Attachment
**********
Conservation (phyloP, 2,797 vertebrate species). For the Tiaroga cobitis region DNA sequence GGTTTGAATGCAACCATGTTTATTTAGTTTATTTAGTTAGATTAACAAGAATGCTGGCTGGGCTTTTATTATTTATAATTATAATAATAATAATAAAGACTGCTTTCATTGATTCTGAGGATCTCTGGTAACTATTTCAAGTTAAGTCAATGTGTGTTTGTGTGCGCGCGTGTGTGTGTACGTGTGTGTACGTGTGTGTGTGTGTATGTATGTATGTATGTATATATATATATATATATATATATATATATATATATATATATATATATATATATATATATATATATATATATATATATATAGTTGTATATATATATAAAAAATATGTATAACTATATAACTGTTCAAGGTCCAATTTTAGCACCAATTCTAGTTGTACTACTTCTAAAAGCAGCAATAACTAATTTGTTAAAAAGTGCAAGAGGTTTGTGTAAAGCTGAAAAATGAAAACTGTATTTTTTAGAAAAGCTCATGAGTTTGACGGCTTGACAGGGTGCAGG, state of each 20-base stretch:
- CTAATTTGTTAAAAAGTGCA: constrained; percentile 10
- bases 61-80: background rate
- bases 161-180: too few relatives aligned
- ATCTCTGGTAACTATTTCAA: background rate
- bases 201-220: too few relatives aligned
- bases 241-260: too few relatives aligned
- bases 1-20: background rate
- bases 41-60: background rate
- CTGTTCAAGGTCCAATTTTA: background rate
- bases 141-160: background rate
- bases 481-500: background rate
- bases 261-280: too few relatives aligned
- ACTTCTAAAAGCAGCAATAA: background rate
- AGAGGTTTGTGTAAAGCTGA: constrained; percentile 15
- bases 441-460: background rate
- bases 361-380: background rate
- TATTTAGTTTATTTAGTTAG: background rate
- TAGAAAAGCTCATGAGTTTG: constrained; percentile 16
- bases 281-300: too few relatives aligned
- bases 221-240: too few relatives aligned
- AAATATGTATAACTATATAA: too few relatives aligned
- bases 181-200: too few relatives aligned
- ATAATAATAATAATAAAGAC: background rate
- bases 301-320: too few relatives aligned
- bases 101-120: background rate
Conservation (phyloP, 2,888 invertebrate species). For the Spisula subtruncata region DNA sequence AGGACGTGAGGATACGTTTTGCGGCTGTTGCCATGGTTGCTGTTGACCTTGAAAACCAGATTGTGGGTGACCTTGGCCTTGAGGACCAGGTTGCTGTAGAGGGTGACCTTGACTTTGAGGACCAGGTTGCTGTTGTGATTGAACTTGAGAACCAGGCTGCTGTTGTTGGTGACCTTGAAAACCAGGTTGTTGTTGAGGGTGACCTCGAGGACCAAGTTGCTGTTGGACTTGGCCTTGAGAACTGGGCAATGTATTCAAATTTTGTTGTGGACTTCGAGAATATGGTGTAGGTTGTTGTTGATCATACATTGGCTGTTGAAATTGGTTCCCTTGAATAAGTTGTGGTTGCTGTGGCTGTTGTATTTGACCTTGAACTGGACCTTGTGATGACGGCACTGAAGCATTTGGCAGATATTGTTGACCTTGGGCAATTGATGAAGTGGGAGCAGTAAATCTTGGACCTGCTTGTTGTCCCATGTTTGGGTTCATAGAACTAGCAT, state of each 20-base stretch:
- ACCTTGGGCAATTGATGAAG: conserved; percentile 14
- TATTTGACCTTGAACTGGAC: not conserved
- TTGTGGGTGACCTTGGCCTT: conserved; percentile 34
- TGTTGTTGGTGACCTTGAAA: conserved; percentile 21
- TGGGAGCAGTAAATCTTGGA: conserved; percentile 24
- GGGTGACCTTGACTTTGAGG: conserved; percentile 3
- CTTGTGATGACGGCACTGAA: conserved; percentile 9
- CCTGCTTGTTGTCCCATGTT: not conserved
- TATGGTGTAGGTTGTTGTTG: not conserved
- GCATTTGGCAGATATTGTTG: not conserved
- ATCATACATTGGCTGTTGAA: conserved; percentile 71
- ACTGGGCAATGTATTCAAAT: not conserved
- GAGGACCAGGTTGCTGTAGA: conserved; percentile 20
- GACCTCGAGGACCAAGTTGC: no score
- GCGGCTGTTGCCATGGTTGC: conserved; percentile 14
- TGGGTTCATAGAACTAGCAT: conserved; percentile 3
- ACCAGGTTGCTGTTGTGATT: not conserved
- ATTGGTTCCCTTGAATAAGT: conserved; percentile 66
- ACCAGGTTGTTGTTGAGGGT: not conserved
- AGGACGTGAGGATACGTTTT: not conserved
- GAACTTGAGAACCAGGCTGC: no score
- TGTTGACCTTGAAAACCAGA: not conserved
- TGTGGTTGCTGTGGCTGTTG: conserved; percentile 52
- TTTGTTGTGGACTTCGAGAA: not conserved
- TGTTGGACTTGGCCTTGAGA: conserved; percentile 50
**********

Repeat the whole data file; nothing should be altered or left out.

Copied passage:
Conservation (phyloP, 2,797 vertebrate species). For the Tiaroga cobitis region DNA sequence GGTTTGAATGCAACCATGTTTATTTAGTTTATTTAGTTAGATTAACAAGAATGCTGGCTGGGCTTTTATTATTTATAATTATAATAATAATAATAAAGACTGCTTTCATTGATTCTGAGGATCTCTGGTAACTATTTCAAGTTAAGTCAATGTGTGTTTGTGTGCGCGCGTGTGTGTGTACGTGTGTGTACGTGTGTGTGTGTGTATGTATGTATGTATGTATATATATATATATATATATATATATATATATATATATATATATATATATATATATATATATATATATATATATATATATAGTTGTATATATATATAAAAAATATGTATAACTATATAACTGTTCAAGGTCCAATTTTAGCACCAATTCTAGTTGTACTACTTCTAAAAGCAGCAATAACTAATTTGTTAAAAAGTGCAAGAGGTTTGTGTAAAGCTGAAAAATGAAAACTGTATTTTTTAGAAAAGCTCATGAGTTTGACGGCTTGACAGGGTGCAGG, state of each 20-base stretch:
- CTAATTTGTTAAAAAGTGCA: constrained; percentile 10
- bases 61-80: background rate
- bases 161-180: too few relatives aligned
- ATCTCTGGTAACTATTTCAA: background rate
- bases 201-220: too few relatives aligned
- bases 241-260: too few relatives aligned
- bases 1-20: background rate
- bases 41-60: background rate
- CTGTTCAAGGTCCAATTTTA: background rate
- bases 141-160: background rate
- bases 481-500: background rate
- bases 261-280: too few relatives aligned
- ACTTCTAAAAGCAGCAATAA: background rate
- AGAGGTTTGTGTAAAGCTGA: constrained; percentile 15
- bases 441-460: background rate
- bases 361-380: background rate
- TATTTAGTTTATTTAGTTAG: background rate
- TAGAAAAGCTCATGAGTTTG: constrained; percentile 16
- bases 281-300: too few relatives aligned
- bases 221-240: too few relatives aligned
- AAATATGTATAACTATATAA: too few relatives aligned
- bases 181-200: too few relatives aligned
- ATAATAATAATAATAAAGAC: background rate
- bases 301-320: too few relatives aligned
- bases 101-120: background rate
Conservation (phyloP, 2,888 invertebrate species). For the Spisula subtruncata region DNA sequence AGGACGTGAGGATACGTTTTGCGGCTGTTGCCATGGTTGCTGTTGACCTTGAAAACCAGATTGTGGGTGACCTTGGCCTTGAGGACCAGGTTGCTGTAGAGGGTGACCTTGACTTTGAGGACCAGGTTGCTGTTGTGATTGAACTTGAGAACCAGGCTGCTGTTGTTGGTGACCTTGAAAACCAGGTTGTTGTTGAGGGTGACCTCGAGGACCAAGTTGCTGTTGGACTTGGCCTTGAGAACTGGGCAATGTATTCAAATTTTGTTGTGGACTTCGAGAATATGGTGTAGGTTGTTGTTGATCATACATTGGCTGTTGAAATTGGTTCCCTTGAATAAGTTGTGGTTGCTGTGGCTGTTGTATTTGACCTTGAACTGGACCTTGTGATGACGGCACTGAAGCATTTGGCAGATATTGTTGACCTTGGGCAATTGATGAAGTGGGAGCAGTAAATCTTGGACCTGCTTGTTGTCCCATGTTTGGGTTCATAGAACTAGCAT, state of each 20-base stretch:
- ACCTTGGGCAATTGATGAAG: conserved; percentile 14
- TATTTGACCTTGAACTGGAC: not conserved
- TTGTGGGTGACCTTGGCCTT: conserved; percentile 34
- TGTTGTTGGTGACCTTGAAA: conserved; percentile 21
- TGGGAGCAGTAAATCTTGGA: conserved; percentile 24
- GGGTGACCTTGACTTTGAGG: conserved; percentile 3
- CTTGTGATGACGGCACTGAA: conserved; percentile 9
- CCTGCTTGTTGTCCCATGTT: not conserved
- TATGGTGTAGGTTGTTGTTG: not conserved
- GCATTTGGCAGATATTGTTG: not conserved
- ATCATACATTGGCTGTTGAA: conserved; percentile 71
- ACTGGGCAATGTATTCAAAT: not conserved
- GAGGACCAGGTTGCTGTAGA: conserved; percentile 20
- GACCTCGAGGACCAAGTTGC: no score
- GCGGCTGTTGCCATGGTTGC: conserved; percentile 14
- TGGGTTCATAGAACTAGCAT: conserved; percentile 3
- ACCAGGTTGCTGTTGTGATT: not conserved
- ATTGGTTCCCTTGAATAAGT: conserved; percentile 66
- ACCAGGTTGTTGTTGAGGGT: not conserved
- AGGACGTGAGGATACGTTTT: not conserved
- GAACTTGAGAACCAGGCTGC: no score
- TGTTGACCTTGAAAACCAGA: not conserved
- TGTGGTTGCTGTGGCTGTTG: conserved; percentile 52
- TTTGTTGTGGACTTCGAGAA: not conserved
- TGTTGGACTTGGCCTTGAGA: conserved; percentile 50